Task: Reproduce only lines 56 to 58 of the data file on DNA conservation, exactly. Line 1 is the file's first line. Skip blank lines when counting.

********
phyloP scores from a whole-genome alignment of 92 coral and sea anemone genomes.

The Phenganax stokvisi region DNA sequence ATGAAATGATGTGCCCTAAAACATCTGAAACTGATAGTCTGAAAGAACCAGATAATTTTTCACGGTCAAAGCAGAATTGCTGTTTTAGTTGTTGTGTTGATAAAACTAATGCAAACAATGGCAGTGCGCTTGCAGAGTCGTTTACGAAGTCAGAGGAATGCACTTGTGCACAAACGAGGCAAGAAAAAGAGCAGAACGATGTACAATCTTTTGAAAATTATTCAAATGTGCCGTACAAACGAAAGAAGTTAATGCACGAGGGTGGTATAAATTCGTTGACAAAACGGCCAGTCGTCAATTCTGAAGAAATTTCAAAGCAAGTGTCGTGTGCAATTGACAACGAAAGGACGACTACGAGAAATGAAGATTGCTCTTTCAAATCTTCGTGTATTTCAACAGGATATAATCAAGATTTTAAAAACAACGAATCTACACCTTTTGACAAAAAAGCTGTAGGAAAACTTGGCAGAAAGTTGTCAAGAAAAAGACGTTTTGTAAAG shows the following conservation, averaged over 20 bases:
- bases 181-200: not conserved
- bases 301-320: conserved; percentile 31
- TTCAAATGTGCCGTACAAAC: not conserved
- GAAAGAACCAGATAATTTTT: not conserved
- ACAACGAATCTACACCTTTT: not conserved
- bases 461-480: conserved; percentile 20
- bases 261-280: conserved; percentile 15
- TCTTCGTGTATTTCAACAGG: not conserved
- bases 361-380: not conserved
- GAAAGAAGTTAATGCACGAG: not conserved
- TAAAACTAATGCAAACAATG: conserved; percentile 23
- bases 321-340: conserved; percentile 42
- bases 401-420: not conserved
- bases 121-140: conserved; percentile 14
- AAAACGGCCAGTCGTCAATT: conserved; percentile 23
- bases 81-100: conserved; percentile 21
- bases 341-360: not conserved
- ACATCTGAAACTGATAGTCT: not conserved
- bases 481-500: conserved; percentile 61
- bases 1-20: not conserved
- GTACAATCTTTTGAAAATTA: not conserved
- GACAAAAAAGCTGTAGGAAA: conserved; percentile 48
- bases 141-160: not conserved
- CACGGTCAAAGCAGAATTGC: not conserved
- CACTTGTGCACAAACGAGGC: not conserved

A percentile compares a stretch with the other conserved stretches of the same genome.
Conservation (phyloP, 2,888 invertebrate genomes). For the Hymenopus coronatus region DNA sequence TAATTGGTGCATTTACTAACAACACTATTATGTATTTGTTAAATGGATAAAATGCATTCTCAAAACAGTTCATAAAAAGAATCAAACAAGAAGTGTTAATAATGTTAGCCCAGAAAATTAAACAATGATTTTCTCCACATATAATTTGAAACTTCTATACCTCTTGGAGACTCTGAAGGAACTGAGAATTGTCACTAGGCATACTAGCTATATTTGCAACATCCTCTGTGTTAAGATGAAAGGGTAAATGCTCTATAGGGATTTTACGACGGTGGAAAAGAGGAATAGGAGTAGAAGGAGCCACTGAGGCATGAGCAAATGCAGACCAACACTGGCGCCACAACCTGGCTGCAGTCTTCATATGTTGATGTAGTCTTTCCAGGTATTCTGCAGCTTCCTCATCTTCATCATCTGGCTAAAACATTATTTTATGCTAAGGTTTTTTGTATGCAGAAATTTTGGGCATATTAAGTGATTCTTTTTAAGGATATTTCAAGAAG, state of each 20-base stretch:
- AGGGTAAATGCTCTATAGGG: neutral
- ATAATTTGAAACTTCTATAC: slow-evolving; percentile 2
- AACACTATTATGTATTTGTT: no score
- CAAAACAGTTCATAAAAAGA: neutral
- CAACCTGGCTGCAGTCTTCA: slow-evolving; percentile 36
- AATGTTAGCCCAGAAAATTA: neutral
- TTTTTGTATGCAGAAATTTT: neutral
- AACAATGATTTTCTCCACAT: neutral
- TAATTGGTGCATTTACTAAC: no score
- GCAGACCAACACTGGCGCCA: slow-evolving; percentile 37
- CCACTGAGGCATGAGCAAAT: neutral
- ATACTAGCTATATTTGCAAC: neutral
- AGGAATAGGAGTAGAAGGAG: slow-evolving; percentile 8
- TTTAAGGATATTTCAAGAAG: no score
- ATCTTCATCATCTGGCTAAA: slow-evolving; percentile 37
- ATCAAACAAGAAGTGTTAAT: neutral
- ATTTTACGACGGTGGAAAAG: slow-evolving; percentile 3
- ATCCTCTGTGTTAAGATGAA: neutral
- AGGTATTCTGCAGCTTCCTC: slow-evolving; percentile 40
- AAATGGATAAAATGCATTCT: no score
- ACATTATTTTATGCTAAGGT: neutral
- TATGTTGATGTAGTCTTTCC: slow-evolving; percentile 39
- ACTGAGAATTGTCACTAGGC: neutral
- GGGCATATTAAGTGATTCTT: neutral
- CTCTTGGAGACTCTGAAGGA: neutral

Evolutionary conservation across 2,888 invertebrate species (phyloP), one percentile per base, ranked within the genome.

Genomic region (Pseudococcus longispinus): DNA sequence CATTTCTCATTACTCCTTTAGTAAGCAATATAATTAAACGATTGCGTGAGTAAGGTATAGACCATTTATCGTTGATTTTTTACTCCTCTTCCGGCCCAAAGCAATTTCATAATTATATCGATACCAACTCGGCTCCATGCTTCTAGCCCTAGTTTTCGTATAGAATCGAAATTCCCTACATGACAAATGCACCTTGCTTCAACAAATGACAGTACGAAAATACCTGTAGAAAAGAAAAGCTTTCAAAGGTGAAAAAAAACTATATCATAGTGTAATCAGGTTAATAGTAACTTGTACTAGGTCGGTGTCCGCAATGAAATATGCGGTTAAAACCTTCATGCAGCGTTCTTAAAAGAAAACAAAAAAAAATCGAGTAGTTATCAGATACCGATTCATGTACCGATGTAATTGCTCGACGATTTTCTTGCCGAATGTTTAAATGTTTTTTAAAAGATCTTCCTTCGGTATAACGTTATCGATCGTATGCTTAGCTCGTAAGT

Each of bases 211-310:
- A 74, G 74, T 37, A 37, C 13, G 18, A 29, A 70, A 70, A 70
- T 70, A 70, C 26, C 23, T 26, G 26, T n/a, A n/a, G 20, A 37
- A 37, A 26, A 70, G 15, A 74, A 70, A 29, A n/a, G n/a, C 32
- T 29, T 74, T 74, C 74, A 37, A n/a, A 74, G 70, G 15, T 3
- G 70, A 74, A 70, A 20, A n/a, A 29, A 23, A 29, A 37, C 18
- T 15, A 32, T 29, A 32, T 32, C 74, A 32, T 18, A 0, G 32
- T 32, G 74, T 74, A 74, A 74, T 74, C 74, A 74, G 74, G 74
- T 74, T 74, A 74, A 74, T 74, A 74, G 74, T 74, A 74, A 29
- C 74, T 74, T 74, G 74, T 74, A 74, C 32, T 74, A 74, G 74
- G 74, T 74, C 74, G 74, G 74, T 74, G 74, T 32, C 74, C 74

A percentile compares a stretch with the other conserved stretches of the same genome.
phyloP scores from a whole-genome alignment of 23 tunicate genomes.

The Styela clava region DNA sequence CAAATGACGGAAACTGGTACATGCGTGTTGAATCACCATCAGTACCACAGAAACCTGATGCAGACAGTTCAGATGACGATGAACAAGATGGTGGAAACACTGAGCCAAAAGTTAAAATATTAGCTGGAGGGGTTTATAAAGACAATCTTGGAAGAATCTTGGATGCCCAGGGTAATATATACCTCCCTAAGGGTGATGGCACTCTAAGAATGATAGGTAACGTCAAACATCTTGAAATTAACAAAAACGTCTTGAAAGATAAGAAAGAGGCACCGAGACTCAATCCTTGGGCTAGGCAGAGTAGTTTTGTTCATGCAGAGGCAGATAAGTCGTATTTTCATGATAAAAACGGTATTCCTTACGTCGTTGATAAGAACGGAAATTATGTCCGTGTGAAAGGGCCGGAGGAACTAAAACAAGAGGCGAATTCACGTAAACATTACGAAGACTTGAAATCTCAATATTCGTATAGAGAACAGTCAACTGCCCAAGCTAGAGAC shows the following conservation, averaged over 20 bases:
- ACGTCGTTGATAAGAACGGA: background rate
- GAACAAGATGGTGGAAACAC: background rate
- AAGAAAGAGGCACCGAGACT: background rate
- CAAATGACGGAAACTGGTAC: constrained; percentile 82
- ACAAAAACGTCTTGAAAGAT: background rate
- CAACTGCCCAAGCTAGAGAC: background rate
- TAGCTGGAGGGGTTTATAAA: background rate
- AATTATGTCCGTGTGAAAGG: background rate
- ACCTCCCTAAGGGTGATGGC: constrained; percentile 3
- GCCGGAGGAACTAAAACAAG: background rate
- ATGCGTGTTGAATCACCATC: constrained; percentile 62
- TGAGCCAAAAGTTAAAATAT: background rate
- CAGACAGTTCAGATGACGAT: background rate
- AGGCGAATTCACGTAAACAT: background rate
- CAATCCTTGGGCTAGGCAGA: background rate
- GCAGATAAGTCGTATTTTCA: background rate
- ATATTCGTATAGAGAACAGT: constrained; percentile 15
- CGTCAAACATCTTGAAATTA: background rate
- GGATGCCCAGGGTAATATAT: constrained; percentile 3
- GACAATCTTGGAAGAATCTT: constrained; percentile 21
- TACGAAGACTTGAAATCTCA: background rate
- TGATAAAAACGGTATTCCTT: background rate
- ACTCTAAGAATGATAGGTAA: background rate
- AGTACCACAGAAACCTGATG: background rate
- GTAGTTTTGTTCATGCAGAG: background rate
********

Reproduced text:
Genomic region (Pseudococcus longispinus): DNA sequence CATTTCTCATTACTCCTTTAGTAAGCAATATAATTAAACGATTGCGTGAGTAAGGTATAGACCATTTATCGTTGATTTTTTACTCCTCTTCCGGCCCAAAGCAATTTCATAATTATATCGATACCAACTCGGCTCCATGCTTCTAGCCCTAGTTTTCGTATAGAATCGAAATTCCCTACATGACAAATGCACCTTGCTTCAACAAATGACAGTACGAAAATACCTGTAGAAAAGAAAAGCTTTCAAAGGTGAAAAAAAACTATATCATAGTGTAATCAGGTTAATAGTAACTTGTACTAGGTCGGTGTCCGCAATGAAATATGCGGTTAAAACCTTCATGCAGCGTTCTTAAAAGAAAACAAAAAAAAATCGAGTAGTTATCAGATACCGATTCATGTACCGATGTAATTGCTCGACGATTTTCTTGCCGAATGTTTAAATGTTTTTTAAAAGATCTTCCTTCGGTATAACGTTATCGATCGTATGCTTAGCTCGTAAGT

Each of bases 211-310:
- A 74, G 74, T 37, A 37, C 13, G 18, A 29, A 70, A 70, A 70